We recently wrote about the extraordinary increases in debt financed by seemingly circular transactions between member state borrowing agencies and the ‘Eurosystem’ – the ECB and all the national central banks. A recent paper by Magnin and Nenovsky considers monetary data from Q4 2007 (when the financial system began to wobble) to Q2 2020. In this period, the euro area monetary base grew by 330%, money supply by 61%, and yet the CPI inflation metric was up only by 17%. Seeking to answer the question as to why such a low observable level of inflation has resulted from this “avalanche of public debt increases in the euro area”, the authors examined the institutional structure behind Eastern Europe’s socialist economies, in force for between 45 and 70 years, until ending around 1989.
The cornerstone of Socialism – Soft Budgetary Constraints
The paper leans heavily on the most comprehensive theoretical analysis of planned socialist economies, the work of Hungarian economist Janos Kornai, and specifically his 1980 book The Economics of Shortage. This title derives from the main observable manifestation of the structural imbalances of socialist economies – the chronic shortages of goods and services for ordinary citizens – brought about by reduction of production, forced changes in production processes, plan revision and forced savings. For ordinary folk, it meant queuing and self-restraint; despite prices of consumer goods being kept low, quantities of products were also kept low. Low, even falling prices were considered the “conquest of real socialism”[[Kornai, 1980 p43]] because this led to real wage inflation. Of course, all of this was planned, but how? Kornai coins the term Soft Budgetary Constraint (SBC) to describe the nexus of institutional relationships of the socialist system.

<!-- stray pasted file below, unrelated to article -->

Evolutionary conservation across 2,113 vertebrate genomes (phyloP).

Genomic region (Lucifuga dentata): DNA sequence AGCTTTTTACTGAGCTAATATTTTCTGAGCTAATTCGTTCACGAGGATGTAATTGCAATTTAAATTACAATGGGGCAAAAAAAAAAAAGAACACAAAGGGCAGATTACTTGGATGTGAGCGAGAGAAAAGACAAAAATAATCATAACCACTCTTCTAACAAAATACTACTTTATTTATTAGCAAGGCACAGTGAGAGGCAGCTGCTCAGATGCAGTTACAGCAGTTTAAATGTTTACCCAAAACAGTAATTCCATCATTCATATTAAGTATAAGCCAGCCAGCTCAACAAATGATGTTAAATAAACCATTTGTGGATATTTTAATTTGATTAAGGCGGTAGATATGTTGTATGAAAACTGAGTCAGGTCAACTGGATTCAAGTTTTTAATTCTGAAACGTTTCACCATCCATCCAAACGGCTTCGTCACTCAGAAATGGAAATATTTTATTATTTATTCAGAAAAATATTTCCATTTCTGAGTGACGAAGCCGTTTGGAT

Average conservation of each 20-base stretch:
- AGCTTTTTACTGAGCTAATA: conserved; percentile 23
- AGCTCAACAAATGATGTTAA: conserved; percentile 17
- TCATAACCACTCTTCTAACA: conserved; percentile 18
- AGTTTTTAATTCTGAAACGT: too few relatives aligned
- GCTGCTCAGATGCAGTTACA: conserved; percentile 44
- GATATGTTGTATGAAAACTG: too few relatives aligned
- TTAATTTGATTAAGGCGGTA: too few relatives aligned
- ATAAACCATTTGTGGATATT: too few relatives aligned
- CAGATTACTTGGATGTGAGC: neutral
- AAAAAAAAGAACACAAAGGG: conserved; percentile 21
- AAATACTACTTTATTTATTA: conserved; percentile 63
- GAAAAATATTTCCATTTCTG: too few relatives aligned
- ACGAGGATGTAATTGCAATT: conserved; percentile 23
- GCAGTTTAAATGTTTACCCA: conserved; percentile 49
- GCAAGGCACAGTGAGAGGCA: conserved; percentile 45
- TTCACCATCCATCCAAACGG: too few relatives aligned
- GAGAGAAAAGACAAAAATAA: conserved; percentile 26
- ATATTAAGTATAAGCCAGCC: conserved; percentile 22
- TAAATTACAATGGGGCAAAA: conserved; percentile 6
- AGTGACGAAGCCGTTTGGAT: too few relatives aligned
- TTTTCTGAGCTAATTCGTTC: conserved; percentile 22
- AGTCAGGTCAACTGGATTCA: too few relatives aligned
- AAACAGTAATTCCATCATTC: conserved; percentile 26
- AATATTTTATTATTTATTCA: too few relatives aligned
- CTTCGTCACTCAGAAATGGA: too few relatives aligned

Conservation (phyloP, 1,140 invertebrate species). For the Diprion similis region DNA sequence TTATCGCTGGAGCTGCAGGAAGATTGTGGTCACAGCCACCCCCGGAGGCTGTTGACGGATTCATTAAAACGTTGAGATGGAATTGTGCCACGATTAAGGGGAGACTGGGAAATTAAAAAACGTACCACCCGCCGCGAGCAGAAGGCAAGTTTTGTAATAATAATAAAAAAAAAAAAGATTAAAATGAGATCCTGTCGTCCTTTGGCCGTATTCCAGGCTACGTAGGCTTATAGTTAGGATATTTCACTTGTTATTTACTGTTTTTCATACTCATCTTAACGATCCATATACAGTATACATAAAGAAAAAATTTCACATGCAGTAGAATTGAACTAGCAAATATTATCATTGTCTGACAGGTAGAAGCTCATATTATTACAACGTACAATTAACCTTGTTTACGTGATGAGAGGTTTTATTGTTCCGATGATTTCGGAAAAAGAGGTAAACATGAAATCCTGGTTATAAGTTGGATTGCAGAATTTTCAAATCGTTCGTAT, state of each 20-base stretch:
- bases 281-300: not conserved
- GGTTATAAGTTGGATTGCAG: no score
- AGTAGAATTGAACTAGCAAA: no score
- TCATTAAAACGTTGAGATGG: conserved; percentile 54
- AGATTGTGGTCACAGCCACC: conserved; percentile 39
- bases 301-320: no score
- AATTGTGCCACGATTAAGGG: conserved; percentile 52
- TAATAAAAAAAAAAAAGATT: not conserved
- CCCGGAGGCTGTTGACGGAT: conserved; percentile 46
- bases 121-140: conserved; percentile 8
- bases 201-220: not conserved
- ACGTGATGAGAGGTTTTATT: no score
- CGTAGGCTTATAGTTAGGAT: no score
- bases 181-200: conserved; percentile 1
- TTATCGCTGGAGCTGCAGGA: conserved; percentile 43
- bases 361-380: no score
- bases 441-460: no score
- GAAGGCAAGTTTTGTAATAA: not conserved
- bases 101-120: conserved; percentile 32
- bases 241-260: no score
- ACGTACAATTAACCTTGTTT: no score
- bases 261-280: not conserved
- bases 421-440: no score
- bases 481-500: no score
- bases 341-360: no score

The greatest parallels with our present-day system lie in the monetary sphere. Here Kornai adopts the active/passive money analysis, which evolves into hard/soft budgetary constraints. Banking was the preserve of the Monobank, a state institution. There was no commercial banking competition, and there were no financial markets (hated capitalist traits). Banks with different names were simply branches of the Monobank with whom all ‘commercial’ actors (enterprises, organisations, establishments) maintained accounts. There was no competition so ‘enterprise’ meant simply a state-owned producer; most producers racked up losses financed from the central budget. All business-to-business payments were non-cash. Cash could only be withdrawn to pay wages. Losses would be subsidised by the State via a non-cash money transfer from the Monobank, increasing the enterprise’s bank account balance with manufactured new money because, of course, deposit inflows were insufficient to match these outflows; one of the core ‘imbalances’ which we will address later. Businesses, accordingly, relied upon this soft or ‘passive’ money.
For individuals however, cash was critical. The maximum permitted purchases were a car and perhaps a house. Loans were permitted for these, but both assets were rationed. Household budgets were therefore limited by hard cash (“active money”).